Genetically modified food research in China : interactions between authors from social sciences and natural sciencesGenetically modified food research in China : interactions between authors from social sciences and natural sciences
Faculty of Social Sciences. Instructional and Educational Sciences
Book, Library and Information
Vienna :Austria Institute of Technology, 2013[*]2013
Documentation and information
Proceedings of ISSI 2013 : 14th International Society of Scientometrics and Informetrics Conference Vienna, Austria, 15th to 20th July 2013 / Gorraiz, Juan [edit.]; et al.
University of Antwerp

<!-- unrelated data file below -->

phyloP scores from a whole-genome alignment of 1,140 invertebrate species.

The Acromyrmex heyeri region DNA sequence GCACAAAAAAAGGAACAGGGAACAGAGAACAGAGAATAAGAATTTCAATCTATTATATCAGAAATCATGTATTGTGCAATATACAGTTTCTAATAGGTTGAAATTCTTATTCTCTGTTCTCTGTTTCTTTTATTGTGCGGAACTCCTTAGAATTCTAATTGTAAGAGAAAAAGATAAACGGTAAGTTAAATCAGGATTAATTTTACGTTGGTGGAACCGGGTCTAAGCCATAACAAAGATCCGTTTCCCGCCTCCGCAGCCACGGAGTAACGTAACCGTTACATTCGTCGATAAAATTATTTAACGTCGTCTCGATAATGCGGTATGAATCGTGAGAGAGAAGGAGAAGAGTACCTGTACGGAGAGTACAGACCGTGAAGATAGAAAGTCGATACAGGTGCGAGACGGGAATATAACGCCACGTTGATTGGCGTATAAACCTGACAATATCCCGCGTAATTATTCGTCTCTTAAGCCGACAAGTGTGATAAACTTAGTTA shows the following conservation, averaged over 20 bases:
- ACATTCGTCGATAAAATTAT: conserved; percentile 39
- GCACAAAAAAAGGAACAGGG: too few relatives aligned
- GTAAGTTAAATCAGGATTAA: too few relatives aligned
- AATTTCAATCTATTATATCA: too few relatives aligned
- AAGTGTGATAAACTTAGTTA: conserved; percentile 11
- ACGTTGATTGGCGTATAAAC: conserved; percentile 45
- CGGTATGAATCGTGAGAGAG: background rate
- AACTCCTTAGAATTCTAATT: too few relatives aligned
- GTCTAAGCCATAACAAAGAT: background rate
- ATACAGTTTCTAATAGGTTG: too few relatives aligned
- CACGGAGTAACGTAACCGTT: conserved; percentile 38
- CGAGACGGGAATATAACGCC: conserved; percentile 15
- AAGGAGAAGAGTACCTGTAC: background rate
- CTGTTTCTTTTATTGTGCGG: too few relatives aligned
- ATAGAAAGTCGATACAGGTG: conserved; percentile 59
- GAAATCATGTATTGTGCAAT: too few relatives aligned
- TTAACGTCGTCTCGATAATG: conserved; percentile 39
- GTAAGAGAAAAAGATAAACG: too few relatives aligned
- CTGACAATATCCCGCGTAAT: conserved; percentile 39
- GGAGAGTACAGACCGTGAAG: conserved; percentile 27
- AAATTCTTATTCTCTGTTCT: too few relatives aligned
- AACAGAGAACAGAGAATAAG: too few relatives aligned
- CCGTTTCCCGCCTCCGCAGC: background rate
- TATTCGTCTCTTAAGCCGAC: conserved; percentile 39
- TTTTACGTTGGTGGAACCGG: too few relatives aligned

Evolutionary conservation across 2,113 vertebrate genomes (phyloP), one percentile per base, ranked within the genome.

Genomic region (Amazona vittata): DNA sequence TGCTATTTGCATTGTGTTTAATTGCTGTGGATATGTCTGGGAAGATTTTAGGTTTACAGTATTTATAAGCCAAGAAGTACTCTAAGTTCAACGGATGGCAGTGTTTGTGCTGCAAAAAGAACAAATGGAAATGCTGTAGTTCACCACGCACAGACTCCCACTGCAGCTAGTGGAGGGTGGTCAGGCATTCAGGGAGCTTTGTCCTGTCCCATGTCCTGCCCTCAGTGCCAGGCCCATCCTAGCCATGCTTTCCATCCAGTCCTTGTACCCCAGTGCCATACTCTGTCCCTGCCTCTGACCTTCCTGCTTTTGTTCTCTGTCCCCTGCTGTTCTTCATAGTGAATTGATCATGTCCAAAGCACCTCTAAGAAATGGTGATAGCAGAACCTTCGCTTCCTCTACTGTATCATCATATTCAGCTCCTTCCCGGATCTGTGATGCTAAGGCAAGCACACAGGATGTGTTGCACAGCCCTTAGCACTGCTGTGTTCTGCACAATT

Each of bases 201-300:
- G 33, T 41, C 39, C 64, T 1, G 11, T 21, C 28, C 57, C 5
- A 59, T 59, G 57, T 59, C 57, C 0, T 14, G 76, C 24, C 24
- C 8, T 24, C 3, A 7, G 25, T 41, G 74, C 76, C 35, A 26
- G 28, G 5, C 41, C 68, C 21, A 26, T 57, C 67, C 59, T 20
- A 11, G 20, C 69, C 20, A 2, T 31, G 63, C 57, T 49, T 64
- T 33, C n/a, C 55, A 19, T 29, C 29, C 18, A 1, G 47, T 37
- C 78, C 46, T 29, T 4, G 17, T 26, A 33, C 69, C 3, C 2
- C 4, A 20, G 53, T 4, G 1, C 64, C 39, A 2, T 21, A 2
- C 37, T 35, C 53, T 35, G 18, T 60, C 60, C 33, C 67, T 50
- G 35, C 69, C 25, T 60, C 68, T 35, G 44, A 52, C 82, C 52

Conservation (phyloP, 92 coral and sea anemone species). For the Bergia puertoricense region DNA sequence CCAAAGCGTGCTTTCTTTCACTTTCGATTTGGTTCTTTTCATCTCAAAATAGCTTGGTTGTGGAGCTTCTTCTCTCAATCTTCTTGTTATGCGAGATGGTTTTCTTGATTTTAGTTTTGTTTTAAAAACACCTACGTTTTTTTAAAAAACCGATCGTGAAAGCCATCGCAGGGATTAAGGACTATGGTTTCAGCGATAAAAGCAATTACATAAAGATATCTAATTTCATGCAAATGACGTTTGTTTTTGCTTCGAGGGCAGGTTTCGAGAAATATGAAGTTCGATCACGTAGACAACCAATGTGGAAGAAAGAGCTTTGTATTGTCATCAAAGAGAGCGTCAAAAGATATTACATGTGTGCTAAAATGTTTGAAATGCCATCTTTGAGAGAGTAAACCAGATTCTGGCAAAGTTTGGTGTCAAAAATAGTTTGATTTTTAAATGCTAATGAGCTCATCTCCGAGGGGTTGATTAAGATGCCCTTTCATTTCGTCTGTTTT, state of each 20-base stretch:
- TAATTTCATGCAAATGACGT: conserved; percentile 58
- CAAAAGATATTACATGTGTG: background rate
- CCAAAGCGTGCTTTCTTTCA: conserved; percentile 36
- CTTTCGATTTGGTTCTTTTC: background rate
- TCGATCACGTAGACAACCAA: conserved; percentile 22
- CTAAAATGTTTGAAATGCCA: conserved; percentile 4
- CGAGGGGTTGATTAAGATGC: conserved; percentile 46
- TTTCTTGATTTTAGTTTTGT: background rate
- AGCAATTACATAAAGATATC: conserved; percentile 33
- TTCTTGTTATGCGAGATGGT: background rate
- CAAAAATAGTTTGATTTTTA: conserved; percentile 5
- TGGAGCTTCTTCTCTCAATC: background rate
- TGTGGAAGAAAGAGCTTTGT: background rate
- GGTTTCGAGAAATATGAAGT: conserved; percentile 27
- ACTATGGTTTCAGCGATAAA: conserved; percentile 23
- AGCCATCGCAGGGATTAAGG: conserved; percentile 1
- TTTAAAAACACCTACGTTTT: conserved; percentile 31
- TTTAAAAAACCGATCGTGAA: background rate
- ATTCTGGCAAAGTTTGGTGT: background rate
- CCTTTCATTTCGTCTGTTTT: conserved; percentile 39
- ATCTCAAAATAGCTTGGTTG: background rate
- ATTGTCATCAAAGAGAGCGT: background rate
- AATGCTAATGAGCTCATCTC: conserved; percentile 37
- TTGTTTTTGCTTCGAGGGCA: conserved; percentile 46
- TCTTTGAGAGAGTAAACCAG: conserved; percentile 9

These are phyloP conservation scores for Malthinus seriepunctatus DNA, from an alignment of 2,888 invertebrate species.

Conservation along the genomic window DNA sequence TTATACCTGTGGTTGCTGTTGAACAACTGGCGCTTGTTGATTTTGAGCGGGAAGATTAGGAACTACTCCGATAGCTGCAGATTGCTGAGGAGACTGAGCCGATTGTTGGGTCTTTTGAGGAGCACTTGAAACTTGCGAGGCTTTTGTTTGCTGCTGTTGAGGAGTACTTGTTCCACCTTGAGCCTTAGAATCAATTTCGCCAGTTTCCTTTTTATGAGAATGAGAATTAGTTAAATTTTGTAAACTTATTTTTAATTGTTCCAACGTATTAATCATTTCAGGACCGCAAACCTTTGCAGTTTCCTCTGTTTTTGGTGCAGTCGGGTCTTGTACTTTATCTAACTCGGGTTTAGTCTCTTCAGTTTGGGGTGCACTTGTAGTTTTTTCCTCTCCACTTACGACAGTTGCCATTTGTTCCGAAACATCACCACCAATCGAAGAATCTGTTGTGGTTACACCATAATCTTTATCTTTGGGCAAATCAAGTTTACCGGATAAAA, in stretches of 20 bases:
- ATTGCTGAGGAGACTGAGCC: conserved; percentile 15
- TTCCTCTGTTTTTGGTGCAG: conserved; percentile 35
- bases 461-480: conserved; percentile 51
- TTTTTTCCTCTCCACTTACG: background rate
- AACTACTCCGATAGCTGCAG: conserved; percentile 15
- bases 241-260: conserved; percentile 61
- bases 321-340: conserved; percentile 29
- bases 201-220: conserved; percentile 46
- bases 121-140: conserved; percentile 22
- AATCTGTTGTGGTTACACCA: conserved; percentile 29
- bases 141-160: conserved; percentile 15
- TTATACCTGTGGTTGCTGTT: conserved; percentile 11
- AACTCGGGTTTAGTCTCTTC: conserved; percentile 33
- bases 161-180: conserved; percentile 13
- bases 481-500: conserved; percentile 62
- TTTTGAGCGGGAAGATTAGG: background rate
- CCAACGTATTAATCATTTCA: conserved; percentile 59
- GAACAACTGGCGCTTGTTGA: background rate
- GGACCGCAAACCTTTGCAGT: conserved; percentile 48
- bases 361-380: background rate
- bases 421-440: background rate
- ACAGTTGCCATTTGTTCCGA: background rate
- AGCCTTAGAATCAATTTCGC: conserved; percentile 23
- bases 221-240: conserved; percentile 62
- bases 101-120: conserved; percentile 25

In order to understand how Genetically Modified Food (GMF) research is developing in China under the interaction between authors from social sciences and natural sciences, we analyze the distribution of Chinese articles on GMF among different fields and study how the authors of these articles collaborate with each other. We construct a co-author network using Chinese articles on GMF and divide this network into the sub-networks of different fields. The fields are defined according to the Chinese Library Classification system (CLC). The fields of these articles on GMF comprise almost all fields in the CLC. Qmeasures are used to characterize how the authors collaborate among these fields. Authors from most fields in the social sciences and humanities (SSH) occupy a peripheral position in the network. Authors from Economics are more central and bridge between authors from the natural sciences. However, although Economics is the largest field in our dataset in terms of number of articles, only a few authors have Q-measures which are larger than zero and the Q-measures of these authors are relatively small. In this sense SSH authors play a limited role in interdisciplinary collaboration among authors engaged in GMF research. The fields that ranked in the top by Q-measure values are the fields of Light industry (including Food industry), Agricultural Science, Medicine and hygiene and Environmental science. The authors from these natural science fields act as brokers between different disciplines pertaining to GMF research.